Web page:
Commentary

Compulsory Unionism ‘By a Government Decree’ in West Virginia?

Stan Greer
By Stan Greer | July 24, 2019 | 4:29 PM EDT

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Roughly three-and-a-half years ago, pro-Right to Work West Virginia legislators overrode Big Labor Democrat Gov. Earl Ray Tomblin’s veto to make the Mountain State the 26th to prohibit union officials from forcing employees to fork over a portion of their paychecks to get or keep a job.

Since the West Virginia Right to Work law was adopted and implemented, rank-and-file employees in the state have clearly been faring better economically.   

For example, last year nonfarm wage-and-salary income in the Mountain State soared by a hefty 7.0 percent, nearly triple the national rate of inflation as measured by the consumer price index.  West Virginia’s wage-and-salary income gain was greater than those of 47 of the other 49 states, and more than 50 percent greater than the national average.

But the Big Labor officials who are the self-styled “representatives” of working men and women are furious about losing their special privilege to extract compulsory dues and fees from employees who personally don’t want a union.

The AFL-CIO hierarchy knows full well that West Virginians generally and their own rank-and-file in particular strongly support Right to Work.  In fact, in early 2016, then–state AFL-CIO President Kenny Perdue admitted to The Washington Post reporter Lydia DePillis that union “members were our … worst enemy” during Big Labor’s unsuccessful efforts to stall the growth in opposition to compulsory unionism in the West Virginia Legislature during the 2015 state elections.

Well aware that their lack of public support will make it difficult for them to reinstate forced union financial support legislatively, Organized Labor strategists have tried repeatedly to get West Virginia’s Right to Work law overturned in court.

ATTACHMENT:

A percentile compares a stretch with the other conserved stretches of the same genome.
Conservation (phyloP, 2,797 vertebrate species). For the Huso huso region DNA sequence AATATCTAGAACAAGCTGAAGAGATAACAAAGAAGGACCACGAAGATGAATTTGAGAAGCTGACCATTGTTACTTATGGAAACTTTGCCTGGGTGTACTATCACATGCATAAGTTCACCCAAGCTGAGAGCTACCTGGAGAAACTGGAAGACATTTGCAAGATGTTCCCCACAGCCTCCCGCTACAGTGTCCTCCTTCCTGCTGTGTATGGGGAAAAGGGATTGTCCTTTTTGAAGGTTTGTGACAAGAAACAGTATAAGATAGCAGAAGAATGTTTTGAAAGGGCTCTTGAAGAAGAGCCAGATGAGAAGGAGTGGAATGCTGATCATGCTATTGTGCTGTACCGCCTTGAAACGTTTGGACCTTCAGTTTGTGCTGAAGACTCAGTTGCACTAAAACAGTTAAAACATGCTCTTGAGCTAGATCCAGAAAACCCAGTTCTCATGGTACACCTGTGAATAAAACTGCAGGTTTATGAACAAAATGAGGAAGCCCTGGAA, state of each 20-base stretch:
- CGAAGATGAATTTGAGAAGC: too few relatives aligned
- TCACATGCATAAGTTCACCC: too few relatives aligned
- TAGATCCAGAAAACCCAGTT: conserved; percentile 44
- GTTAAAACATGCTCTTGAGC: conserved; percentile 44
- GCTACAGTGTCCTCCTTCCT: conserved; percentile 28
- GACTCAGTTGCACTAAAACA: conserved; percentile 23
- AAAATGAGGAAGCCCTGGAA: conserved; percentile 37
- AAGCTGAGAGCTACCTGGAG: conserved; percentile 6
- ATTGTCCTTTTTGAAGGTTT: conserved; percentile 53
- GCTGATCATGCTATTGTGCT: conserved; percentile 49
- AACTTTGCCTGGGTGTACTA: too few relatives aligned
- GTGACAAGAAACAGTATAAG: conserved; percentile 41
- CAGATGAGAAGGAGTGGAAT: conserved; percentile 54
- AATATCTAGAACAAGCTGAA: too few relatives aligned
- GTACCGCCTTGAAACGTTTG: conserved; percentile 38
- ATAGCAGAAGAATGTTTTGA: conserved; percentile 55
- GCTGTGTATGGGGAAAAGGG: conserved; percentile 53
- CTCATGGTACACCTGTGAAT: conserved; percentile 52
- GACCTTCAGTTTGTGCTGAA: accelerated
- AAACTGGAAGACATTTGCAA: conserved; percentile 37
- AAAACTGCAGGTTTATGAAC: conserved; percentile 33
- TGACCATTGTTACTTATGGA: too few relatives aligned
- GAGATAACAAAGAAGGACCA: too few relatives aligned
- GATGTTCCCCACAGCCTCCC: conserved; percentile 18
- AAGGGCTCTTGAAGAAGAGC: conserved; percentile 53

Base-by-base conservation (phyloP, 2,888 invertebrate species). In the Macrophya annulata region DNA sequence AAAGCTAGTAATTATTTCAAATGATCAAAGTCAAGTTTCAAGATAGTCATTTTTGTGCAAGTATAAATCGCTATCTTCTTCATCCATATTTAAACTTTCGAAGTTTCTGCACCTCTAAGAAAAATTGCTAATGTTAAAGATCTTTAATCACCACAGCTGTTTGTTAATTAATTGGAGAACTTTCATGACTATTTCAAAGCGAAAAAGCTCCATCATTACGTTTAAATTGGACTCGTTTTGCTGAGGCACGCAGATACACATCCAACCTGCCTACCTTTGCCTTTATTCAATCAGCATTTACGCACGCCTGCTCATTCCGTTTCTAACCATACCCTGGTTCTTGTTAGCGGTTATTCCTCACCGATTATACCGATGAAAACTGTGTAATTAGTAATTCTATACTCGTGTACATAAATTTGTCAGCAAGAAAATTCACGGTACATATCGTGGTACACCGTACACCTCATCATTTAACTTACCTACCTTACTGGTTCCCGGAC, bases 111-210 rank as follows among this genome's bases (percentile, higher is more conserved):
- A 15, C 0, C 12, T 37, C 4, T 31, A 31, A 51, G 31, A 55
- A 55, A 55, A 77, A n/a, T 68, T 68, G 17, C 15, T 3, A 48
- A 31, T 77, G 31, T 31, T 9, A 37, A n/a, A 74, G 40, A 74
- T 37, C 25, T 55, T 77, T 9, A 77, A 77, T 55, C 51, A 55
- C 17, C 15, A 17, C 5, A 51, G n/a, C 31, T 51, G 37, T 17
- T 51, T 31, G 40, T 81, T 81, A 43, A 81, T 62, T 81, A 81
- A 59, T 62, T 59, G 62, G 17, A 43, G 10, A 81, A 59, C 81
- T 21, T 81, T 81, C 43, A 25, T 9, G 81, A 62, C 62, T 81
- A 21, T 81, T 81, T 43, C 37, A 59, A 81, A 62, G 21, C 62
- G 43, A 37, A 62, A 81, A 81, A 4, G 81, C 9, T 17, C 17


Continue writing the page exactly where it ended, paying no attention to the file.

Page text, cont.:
One such legal scheme was rebuffed by the state Supreme Court in 2017.  But in the coming months the same court is expected to take up the issue again in a long running anti-Right to Work lawsuit filed by union lawyers for the West Virginia AFL-CIO.

The AFL-CIO legal team has its work cut out for it in Charleston, because, as state Attorney General Patrick Morrisey and National Right to Work Legal Defense Foundation attorneys filing an amicus brief on behalf of independent-minded West Virginia nursing assistant Donna Harper have both emphasized, more than 70 years of court precedents, including Supreme Court decisions, have upheld the constitutionality of state Right to Work laws.

Apparently, because the case law affirming that state Right to Work statutes are compatible with the U.S. Constitution and the National Labor Relations Act (NLRA) is ample, AFL-CIO union lawyers are basing their legal attack on the Mountain State law on their creative reinterpretation of a handful of provisions in the West Virginia Constitution.

Taken together, these provisions, claim Big Labor lawyers, give union officials in the state a constitutional right to seize so-called “agency” fees from union nonmembers on pain of termination if they refuse. 

That is not a credible reading of Article III of the West Virginia Constitution. Moreover, such a reading would put West Virginia law in direct conflict with the NLRA, rendering the state law unenforceable under the federal preemption doctrine.

As the Foundation brief on behalf of Ms. Harper explains in detail, labor statutes permitting employers to refuse to acquiesce to Big Labor demands for a forced-dues provision in a workplace contract would be in conflict with the West Virginia Constitution if the AFL-CIO interpretation of that document were correct. Yet the NLRA clearly does permit employers to stand up for their employees’ freedom of choice.

The West Virginia Constitution simply cannot prohibit what a valid federal labor statute permits.

Besides being legally untenable, the radically pro-union coercion theories being espoused by AFL-CIO lawyers in their West Virginia litigation represent a form of state tyranny very similar to what President Franklin Delano Roosevelt warned against in 1941.

Regarding a Big Labor demand that the tripartite National Defense Mediation Board he had recently created impose a forced-unionism shop on all bituminous coal mines operated by steel companies, FDR declared:

“The government will never compel this 5 percent [the nonunionists] to join the union by a Government decree.  That would be too much like the Hitler methods toward labor.”

Stan Greer is a Senior Research Associate for the National Institute for Labor Relations Research.

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